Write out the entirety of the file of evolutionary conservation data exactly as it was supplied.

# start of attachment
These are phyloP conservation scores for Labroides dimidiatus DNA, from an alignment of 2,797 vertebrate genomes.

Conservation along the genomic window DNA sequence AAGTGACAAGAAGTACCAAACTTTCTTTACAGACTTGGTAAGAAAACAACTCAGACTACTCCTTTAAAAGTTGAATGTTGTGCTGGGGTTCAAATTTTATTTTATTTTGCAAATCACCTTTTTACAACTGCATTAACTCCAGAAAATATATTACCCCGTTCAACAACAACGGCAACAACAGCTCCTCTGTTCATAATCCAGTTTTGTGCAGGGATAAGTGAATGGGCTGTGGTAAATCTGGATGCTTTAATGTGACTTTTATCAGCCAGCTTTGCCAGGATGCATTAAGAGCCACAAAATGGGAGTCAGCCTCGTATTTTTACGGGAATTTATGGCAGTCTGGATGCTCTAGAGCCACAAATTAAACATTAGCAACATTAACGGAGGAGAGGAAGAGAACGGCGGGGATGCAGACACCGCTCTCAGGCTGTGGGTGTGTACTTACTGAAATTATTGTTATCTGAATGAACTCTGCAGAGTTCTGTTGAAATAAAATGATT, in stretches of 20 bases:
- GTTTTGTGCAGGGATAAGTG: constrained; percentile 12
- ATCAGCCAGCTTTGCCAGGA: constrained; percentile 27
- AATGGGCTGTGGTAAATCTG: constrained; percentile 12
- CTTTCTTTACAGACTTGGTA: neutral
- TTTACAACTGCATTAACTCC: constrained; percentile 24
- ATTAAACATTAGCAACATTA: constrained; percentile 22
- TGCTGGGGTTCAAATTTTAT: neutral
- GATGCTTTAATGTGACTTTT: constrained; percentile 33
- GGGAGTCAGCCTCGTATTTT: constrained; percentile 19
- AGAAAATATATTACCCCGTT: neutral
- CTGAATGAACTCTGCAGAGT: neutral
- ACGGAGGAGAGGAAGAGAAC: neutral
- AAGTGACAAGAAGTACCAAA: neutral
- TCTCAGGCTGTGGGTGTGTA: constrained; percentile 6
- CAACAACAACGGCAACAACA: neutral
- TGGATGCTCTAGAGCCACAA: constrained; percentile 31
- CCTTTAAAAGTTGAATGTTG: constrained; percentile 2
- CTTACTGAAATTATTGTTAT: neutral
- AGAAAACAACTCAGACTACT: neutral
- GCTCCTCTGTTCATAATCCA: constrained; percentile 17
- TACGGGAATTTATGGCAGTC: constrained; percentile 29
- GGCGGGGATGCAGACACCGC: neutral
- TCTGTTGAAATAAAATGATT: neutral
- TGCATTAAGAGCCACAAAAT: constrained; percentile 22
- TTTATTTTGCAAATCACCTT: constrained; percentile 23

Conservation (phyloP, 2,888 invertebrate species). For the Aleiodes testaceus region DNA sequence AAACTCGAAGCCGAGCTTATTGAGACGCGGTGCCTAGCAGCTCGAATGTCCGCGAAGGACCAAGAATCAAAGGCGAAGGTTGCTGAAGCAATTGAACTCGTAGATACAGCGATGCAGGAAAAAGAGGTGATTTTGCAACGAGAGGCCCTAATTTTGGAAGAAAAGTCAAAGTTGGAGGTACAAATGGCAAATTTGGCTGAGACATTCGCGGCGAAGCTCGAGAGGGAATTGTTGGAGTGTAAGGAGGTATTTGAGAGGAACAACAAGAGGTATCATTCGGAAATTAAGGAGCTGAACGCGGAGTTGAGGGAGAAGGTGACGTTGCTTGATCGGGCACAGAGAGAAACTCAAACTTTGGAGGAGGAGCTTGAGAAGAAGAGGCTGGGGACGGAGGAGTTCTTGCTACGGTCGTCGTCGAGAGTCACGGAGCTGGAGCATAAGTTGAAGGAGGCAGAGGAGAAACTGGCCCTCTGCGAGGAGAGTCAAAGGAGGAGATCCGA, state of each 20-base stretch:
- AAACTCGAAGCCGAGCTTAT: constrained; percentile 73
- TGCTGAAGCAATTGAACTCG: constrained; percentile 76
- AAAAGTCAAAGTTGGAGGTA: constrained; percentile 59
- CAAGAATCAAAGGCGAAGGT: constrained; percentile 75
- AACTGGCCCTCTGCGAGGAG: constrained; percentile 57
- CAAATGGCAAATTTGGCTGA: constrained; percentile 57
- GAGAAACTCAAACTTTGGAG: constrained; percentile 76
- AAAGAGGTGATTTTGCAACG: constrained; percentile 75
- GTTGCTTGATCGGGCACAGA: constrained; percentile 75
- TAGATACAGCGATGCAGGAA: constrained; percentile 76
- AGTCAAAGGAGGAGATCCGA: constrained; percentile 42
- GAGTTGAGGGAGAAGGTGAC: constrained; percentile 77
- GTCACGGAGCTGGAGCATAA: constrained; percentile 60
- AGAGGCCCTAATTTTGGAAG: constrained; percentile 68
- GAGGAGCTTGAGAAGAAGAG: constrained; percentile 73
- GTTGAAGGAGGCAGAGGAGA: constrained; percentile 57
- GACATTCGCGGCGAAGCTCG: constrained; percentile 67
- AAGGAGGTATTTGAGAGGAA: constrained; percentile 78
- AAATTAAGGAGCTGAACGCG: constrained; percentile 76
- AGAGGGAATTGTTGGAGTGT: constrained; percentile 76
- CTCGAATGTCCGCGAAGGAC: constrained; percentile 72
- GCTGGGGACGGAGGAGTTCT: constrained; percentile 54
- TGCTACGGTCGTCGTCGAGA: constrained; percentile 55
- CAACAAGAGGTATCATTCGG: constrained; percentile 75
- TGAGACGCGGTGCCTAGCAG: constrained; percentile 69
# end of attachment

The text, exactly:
These are phyloP conservation scores for Labroides dimidiatus DNA, from an alignment of 2,797 vertebrate genomes.

Conservation along the genomic window DNA sequence AAGTGACAAGAAGTACCAAACTTTCTTTACAGACTTGGTAAGAAAACAACTCAGACTACTCCTTTAAAAGTTGAATGTTGTGCTGGGGTTCAAATTTTATTTTATTTTGCAAATCACCTTTTTACAACTGCATTAACTCCAGAAAATATATTACCCCGTTCAACAACAACGGCAACAACAGCTCCTCTGTTCATAATCCAGTTTTGTGCAGGGATAAGTGAATGGGCTGTGGTAAATCTGGATGCTTTAATGTGACTTTTATCAGCCAGCTTTGCCAGGATGCATTAAGAGCCACAAAATGGGAGTCAGCCTCGTATTTTTACGGGAATTTATGGCAGTCTGGATGCTCTAGAGCCACAAATTAAACATTAGCAACATTAACGGAGGAGAGGAAGAGAACGGCGGGGATGCAGACACCGCTCTCAGGCTGTGGGTGTGTACTTACTGAAATTATTGTTATCTGAATGAACTCTGCAGAGTTCTGTTGAAATAAAATGATT, in stretches of 20 bases:
- GTTTTGTGCAGGGATAAGTG: constrained; percentile 12
- ATCAGCCAGCTTTGCCAGGA: constrained; percentile 27
- AATGGGCTGTGGTAAATCTG: constrained; percentile 12
- CTTTCTTTACAGACTTGGTA: neutral
- TTTACAACTGCATTAACTCC: constrained; percentile 24
- ATTAAACATTAGCAACATTA: constrained; percentile 22
- TGCTGGGGTTCAAATTTTAT: neutral
- GATGCTTTAATGTGACTTTT: constrained; percentile 33
- GGGAGTCAGCCTCGTATTTT: constrained; percentile 19
- AGAAAATATATTACCCCGTT: neutral
- CTGAATGAACTCTGCAGAGT: neutral
- ACGGAGGAGAGGAAGAGAAC: neutral
- AAGTGACAAGAAGTACCAAA: neutral
- TCTCAGGCTGTGGGTGTGTA: constrained; percentile 6
- CAACAACAACGGCAACAACA: neutral
- TGGATGCTCTAGAGCCACAA: constrained; percentile 31
- CCTTTAAAAGTTGAATGTTG: constrained; percentile 2
- CTTACTGAAATTATTGTTAT: neutral
- AGAAAACAACTCAGACTACT: neutral
- GCTCCTCTGTTCATAATCCA: constrained; percentile 17
- TACGGGAATTTATGGCAGTC: constrained; percentile 29
- GGCGGGGATGCAGACACCGC: neutral
- TCTGTTGAAATAAAATGATT: neutral
- TGCATTAAGAGCCACAAAAT: constrained; percentile 22
- TTTATTTTGCAAATCACCTT: constrained; percentile 23

Conservation (phyloP, 2,888 invertebrate species). For the Aleiodes testaceus region DNA sequence AAACTCGAAGCCGAGCTTATTGAGACGCGGTGCCTAGCAGCTCGAATGTCCGCGAAGGACCAAGAATCAAAGGCGAAGGTTGCTGAAGCAATTGAACTCGTAGATACAGCGATGCAGGAAAAAGAGGTGATTTTGCAACGAGAGGCCCTAATTTTGGAAGAAAAGTCAAAGTTGGAGGTACAAATGGCAAATTTGGCTGAGACATTCGCGGCGAAGCTCGAGAGGGAATTGTTGGAGTGTAAGGAGGTATTTGAGAGGAACAACAAGAGGTATCATTCGGAAATTAAGGAGCTGAACGCGGAGTTGAGGGAGAAGGTGACGTTGCTTGATCGGGCACAGAGAGAAACTCAAACTTTGGAGGAGGAGCTTGAGAAGAAGAGGCTGGGGACGGAGGAGTTCTTGCTACGGTCGTCGTCGAGAGTCACGGAGCTGGAGCATAAGTTGAAGGAGGCAGAGGAGAAACTGGCCCTCTGCGAGGAGAGTCAAAGGAGGAGATCCGA, state of each 20-base stretch:
- AAACTCGAAGCCGAGCTTAT: constrained; percentile 73
- TGCTGAAGCAATTGAACTCG: constrained; percentile 76
- AAAAGTCAAAGTTGGAGGTA: constrained; percentile 59
- CAAGAATCAAAGGCGAAGGT: constrained; percentile 75
- AACTGGCCCTCTGCGAGGAG: constrained; percentile 57
- CAAATGGCAAATTTGGCTGA: constrained; percentile 57
- GAGAAACTCAAACTTTGGAG: constrained; percentile 76
- AAAGAGGTGATTTTGCAACG: constrained; percentile 75
- GTTGCTTGATCGGGCACAGA: constrained; percentile 75
- TAGATACAGCGATGCAGGAA: constrained; percentile 76
- AGTCAAAGGAGGAGATCCGA: constrained; percentile 42
- GAGTTGAGGGAGAAGGTGAC: constrained; percentile 77
- GTCACGGAGCTGGAGCATAA: constrained; percentile 60
- AGAGGCCCTAATTTTGGAAG: constrained; percentile 68
- GAGGAGCTTGAGAAGAAGAG: constrained; percentile 73
- GTTGAAGGAGGCAGAGGAGA: constrained; percentile 57
- GACATTCGCGGCGAAGCTCG: constrained; percentile 67
- AAGGAGGTATTTGAGAGGAA: constrained; percentile 78
- AAATTAAGGAGCTGAACGCG: constrained; percentile 76
- AGAGGGAATTGTTGGAGTGT: constrained; percentile 76
- CTCGAATGTCCGCGAAGGAC: constrained; percentile 72
- GCTGGGGACGGAGGAGTTCT: constrained; percentile 54
- TGCTACGGTCGTCGTCGAGA: constrained; percentile 55
- CAACAAGAGGTATCATTCGG: constrained; percentile 75
- TGAGACGCGGTGCCTAGCAG: constrained; percentile 69